Opinion

BAFA League One Playoff Preview

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The second edition of the second tier of playoffs is due to take place this month! Last year’s finalists have both made their way to the BAFA Premier Division finals – who’s out to impress this season?

Credit: Southern Reapers

Southern Reapers (#1) vs Buckinghamshire Wolves (#8)

Well this is awkward. The Reapers and Wolves both hail from the South West B division, and are due to square off for the third time this year. The Reapers have a 2-0 record so far this year over their divisional foes, but can the Wolves bite back?

Both games were somewhat comprehensive, with the Reapers running out 34-6 and 32-14 winners. This is a Reapers team who would routinely put 50 burgers on teams, so if the Wolves can get some traction on offence, they know their defence can at least stifle the Reapers.

Credit: Buckinghamshire Wolves

The Wolves themselves have shown they’re capable of putting up lofty scores – 140 points between three games on the final outing of the season, so they do come in with some momentum.

However, we can’t look past the Reapers to snatch this one . You can’t understate how familiarity helps in a playoff format – this should be an ideal game for the Reapers to calm any nerves and get off to a hot start.

Credit: Leeds Samurai

Leeds Samurai (#2) vs Weston Supers (#7)

This looks like it’ll be a great contest. The Leeds Samurai managed to snag the top seed in the North by virtue of their ridiculous point differential – their +493 is top in the League One playoffs. The Weston Supers on the other hand actually boast one of the stingier stop units in South, with 299 points conceded.

Leeds are riding a wave of momentum – they haven’t tasted defeat since the beginning of June, and have rattled off six straight wins against some tough opposition. Conversely, the Supers were disappointing in their final action of the year, dropping games to both the Reading Knights and Chichester Sharks. In both contests, their defence conceded over 30 points, which looks like the magic number – the Supers only avoided defeat once when conceding 30 points or more.

Credit: Weston Supers

We’d put money on the Samurai hitting that tally. They’ve got more experience in the locker, as well as a deadly QB-WR duo in Kyle Taylor and Jonny Dudley. The Samurai should be making a run at the final – we’d expect them to meet the Reapers there!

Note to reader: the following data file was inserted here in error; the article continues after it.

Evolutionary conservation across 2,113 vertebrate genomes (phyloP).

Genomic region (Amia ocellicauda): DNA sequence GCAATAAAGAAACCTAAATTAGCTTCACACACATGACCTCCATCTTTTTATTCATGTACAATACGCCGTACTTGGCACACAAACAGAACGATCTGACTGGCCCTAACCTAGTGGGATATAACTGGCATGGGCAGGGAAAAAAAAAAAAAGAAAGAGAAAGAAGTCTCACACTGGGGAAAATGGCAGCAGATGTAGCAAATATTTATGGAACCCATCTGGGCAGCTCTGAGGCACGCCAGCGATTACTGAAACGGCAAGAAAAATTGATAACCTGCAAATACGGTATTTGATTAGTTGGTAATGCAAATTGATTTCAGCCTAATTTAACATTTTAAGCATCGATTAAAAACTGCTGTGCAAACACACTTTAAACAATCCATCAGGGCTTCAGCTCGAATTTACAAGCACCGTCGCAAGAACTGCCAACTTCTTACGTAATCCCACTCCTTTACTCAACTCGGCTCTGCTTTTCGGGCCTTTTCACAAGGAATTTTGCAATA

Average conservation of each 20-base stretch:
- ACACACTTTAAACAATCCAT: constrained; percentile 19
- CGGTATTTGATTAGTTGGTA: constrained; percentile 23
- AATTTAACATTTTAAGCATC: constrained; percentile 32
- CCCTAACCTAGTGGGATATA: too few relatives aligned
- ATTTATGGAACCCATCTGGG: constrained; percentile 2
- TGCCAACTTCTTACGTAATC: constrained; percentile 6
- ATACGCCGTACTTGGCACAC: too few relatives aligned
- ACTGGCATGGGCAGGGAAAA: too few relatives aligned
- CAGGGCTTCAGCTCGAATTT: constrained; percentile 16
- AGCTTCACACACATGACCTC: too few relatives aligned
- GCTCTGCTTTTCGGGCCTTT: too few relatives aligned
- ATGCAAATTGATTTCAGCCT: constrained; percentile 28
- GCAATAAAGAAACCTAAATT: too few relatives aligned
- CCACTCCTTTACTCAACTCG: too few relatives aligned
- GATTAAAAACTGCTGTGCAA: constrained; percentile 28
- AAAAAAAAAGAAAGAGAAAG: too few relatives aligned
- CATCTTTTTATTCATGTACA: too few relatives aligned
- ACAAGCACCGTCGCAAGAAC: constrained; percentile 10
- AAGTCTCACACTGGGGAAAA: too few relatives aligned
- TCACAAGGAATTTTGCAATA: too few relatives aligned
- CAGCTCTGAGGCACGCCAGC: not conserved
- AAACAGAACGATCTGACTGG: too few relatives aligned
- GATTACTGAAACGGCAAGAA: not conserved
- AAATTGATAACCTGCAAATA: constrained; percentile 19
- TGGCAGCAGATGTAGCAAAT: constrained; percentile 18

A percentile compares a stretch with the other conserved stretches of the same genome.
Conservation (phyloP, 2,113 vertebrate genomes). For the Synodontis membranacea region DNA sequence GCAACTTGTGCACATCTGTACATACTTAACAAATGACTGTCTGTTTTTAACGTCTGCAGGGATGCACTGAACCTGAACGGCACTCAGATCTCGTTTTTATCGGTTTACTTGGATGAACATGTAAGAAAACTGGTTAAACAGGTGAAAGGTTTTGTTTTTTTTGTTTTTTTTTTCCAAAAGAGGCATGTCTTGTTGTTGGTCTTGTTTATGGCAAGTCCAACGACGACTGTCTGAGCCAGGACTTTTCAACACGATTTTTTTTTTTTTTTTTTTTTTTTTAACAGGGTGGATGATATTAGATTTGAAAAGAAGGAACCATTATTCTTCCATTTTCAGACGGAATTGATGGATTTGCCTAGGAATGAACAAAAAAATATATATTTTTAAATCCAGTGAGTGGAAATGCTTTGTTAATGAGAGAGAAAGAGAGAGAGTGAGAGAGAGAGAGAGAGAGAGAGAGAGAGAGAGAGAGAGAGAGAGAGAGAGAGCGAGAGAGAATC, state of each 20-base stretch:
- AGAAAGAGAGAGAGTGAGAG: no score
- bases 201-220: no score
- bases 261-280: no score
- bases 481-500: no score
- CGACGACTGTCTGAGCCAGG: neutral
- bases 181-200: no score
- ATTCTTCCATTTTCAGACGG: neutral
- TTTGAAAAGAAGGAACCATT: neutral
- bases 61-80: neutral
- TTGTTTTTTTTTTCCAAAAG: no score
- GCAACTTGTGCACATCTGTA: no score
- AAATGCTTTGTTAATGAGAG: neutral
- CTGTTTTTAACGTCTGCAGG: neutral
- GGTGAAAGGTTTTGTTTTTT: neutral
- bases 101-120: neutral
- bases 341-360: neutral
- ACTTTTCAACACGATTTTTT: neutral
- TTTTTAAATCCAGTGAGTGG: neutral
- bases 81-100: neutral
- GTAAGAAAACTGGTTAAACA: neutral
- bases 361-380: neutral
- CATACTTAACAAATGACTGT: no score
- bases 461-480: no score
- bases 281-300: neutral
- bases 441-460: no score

Credit: Wigan Bandits

Wigan Bandits (#3) vs Coventry Cougars (#6)

These are the match-ups we came to see, not regular season rematches. The Wigan Bandits were one of the stories of the MEC this season, as their new-look offence dominated the MEC East with a 14-2 record. The Cougars won the South East A, but they made a real hash of it.

This was probably the most straight forward division, and as a newly-relegated team, they should have had all the firepower to come into the playoffs are a top seed. Instead, their path is made all that more difficult as they dropped needless games to the Leicester Huntsman and London Flash, to name a few.

Still, we’re feeling good about the Cougars’ chances here (despite their lack of usable team pictures this year!). While QB Dave Mooney can uphold his bargain in any given shootout, we’re not confident that the Bandits defence can do the same against the Cougars offence. The Cougars are awkward for any team to handle, as their offence has speed at every single position. Look out for Kieran Eaton to do some damage.

We’ll take the Cougars overcoming the Bandits here, but this game is the biggest toss-up of the first round. The Cougars can either be world-beaters, or extremely poor – which version will turn up?

Credit: SMOG

South Midlands Outlaw Gunslingers (#4) vs Glasgow Killer Bees (#5)

A lot of people will have this one circled as the tie of the first round. We beg to differ.

Starting with the Gunslingers, they only dropped one game (and tied another) on their way to a debut division victory. The South Midlands Outlaw Gunslingers (or SMOG as we’re going to call them) recruited strongly, tempting over several Premier Division players to their ranks from the Northants Titans. They also secured the services of former SWC Dragons QB Adam Grindrod, whose presence alone put this roster from frisky to title candidates. Their seeding is misleading, as they played in a four team division by the end of the season.

Meanwhile, the Killer Bees basically went from worst to first in one offseason – they looked helpless last campaign, but results turned their way this year on their route to a divisional crown and a promotion as well. The sister club of the Glasgow Hornets will hope to make a similar impression with a final run, but we can’t see their journey being a fruitful one.

Credit: Glasgow Killer Bees

We’ve highlighted previously that a number of their wins were in absolutely ridiculous circumstances. They seemed to miracle their way into some wins, or as some others might look at it, luck their way into them. No doubt they’ve got talent, but they’ve rarely put it together into one comprehensive performance. The vaunted “Beefence” has the best PPG conceded in the field of teams, but you caveat that with the fact that they come from a relatively weak division. Their PPG scored is comfortably at the bottom of the pack. Their offence needs to do a lot of work to keep up with SMOG.

The good fortune looks to have run out for the Bees – dropping two games in the final two game-days shows their vulnerability, and we expect SMOG to dominate this one.

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